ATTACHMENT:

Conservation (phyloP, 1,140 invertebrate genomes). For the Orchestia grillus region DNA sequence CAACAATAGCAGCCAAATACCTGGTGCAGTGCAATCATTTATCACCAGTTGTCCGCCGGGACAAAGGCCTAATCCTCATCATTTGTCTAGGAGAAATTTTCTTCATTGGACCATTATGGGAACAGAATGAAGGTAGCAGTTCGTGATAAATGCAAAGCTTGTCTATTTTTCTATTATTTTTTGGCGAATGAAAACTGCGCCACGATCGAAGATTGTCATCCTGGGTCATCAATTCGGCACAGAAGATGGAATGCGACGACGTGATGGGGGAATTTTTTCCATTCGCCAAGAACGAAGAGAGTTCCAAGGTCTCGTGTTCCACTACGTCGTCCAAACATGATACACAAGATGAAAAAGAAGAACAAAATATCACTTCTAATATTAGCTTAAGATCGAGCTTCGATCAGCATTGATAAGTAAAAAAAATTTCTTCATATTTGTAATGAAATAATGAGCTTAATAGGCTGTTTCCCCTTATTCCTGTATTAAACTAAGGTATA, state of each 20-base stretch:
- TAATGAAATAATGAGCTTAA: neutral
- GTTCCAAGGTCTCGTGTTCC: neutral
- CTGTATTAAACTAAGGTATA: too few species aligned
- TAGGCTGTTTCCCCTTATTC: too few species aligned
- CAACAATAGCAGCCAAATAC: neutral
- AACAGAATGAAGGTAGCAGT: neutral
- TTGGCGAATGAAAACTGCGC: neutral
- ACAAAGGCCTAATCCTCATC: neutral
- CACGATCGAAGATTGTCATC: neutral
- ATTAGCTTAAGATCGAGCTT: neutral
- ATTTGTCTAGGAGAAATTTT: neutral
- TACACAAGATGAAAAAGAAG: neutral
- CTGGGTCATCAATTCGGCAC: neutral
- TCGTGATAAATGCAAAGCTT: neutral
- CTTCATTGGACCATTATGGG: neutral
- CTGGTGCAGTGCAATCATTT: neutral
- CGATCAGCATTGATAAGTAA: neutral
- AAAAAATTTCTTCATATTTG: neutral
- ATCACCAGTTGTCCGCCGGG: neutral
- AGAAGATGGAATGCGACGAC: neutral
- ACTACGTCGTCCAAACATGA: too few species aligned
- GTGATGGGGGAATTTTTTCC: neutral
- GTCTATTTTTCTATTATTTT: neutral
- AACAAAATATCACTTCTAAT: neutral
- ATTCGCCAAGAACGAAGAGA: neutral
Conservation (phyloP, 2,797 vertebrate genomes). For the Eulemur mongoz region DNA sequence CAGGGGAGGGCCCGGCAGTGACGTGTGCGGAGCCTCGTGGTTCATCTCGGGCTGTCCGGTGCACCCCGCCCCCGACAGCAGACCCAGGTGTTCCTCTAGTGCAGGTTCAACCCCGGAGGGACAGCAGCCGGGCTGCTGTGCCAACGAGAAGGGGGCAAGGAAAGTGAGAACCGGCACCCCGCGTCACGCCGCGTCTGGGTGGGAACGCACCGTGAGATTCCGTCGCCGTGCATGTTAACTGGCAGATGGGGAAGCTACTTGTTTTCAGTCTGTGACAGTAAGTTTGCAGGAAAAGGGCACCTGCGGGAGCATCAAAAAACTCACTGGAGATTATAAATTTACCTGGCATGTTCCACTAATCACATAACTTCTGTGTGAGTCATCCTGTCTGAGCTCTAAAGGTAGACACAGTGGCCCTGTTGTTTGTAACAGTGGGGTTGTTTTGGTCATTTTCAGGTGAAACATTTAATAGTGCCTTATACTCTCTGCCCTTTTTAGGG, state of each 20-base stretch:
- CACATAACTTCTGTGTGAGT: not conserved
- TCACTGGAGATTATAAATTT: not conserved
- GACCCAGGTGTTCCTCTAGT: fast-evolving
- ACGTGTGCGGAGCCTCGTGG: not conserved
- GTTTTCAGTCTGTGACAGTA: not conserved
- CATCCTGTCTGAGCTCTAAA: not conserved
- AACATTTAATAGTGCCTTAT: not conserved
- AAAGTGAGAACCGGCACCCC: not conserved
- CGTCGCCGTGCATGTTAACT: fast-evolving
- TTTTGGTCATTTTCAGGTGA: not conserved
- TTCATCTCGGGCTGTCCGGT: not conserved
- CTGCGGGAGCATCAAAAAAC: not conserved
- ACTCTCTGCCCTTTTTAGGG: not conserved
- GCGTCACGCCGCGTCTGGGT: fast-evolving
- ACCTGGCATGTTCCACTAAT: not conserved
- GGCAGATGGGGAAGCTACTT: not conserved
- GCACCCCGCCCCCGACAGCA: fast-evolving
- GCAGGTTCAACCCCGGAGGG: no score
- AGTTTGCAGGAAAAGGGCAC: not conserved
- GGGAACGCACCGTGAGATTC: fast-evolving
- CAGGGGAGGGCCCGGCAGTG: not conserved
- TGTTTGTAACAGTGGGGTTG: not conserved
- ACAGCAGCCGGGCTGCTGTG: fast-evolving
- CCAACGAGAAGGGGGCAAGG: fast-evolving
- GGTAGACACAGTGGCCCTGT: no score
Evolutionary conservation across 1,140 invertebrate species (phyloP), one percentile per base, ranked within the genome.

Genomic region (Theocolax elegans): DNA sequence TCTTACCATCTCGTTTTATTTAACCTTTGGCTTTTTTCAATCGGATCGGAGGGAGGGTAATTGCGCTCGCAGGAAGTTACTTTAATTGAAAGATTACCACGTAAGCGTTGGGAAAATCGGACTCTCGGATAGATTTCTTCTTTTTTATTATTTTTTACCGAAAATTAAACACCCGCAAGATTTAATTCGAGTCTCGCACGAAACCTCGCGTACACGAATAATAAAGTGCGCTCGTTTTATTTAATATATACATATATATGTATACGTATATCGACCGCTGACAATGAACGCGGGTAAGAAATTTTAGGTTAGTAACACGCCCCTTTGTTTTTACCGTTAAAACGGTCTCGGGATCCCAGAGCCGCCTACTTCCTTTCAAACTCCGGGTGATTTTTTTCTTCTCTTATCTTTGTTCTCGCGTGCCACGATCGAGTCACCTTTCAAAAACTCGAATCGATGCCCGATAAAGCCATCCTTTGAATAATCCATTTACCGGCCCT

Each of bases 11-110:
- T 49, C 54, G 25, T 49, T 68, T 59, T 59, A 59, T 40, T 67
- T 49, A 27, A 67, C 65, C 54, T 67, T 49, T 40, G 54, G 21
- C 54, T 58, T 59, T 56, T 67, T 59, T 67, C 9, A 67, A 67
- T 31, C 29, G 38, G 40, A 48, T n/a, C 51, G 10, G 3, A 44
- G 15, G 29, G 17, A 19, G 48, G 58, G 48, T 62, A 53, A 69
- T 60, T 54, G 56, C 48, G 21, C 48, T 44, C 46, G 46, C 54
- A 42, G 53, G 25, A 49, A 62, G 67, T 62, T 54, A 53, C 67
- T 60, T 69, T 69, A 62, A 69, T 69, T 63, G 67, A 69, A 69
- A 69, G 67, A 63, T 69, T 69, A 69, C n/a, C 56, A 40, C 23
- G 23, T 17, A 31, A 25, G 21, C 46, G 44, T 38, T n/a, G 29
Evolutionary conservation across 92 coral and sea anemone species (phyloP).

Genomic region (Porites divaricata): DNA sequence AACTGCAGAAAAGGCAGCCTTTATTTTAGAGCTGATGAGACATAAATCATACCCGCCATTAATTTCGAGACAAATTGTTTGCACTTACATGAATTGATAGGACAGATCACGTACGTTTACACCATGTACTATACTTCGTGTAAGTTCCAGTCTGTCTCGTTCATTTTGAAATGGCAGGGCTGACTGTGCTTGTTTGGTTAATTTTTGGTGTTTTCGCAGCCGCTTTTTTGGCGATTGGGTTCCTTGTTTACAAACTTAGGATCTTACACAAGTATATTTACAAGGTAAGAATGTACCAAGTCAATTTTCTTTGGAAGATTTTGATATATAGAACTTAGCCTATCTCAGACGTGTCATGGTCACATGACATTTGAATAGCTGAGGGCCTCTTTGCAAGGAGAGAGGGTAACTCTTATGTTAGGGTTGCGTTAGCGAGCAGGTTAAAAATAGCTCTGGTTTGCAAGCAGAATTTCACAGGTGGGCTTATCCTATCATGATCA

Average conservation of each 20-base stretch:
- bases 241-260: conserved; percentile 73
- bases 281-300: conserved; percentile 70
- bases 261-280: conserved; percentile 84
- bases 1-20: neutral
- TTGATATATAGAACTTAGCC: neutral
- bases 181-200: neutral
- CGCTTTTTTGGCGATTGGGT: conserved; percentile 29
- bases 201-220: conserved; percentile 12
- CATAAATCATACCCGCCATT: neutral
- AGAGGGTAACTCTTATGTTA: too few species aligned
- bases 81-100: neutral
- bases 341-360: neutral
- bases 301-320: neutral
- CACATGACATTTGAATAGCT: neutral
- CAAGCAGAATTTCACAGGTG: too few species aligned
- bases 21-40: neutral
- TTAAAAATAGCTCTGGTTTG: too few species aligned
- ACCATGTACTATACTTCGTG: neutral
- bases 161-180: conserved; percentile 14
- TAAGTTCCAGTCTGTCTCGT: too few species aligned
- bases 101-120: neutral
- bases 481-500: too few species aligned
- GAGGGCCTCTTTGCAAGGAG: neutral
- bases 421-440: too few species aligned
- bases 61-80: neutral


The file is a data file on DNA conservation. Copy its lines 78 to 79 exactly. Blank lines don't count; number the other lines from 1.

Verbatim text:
- AGAGGGTAACTCTTATGTTA: too few species aligned
- bases 81-100: neutral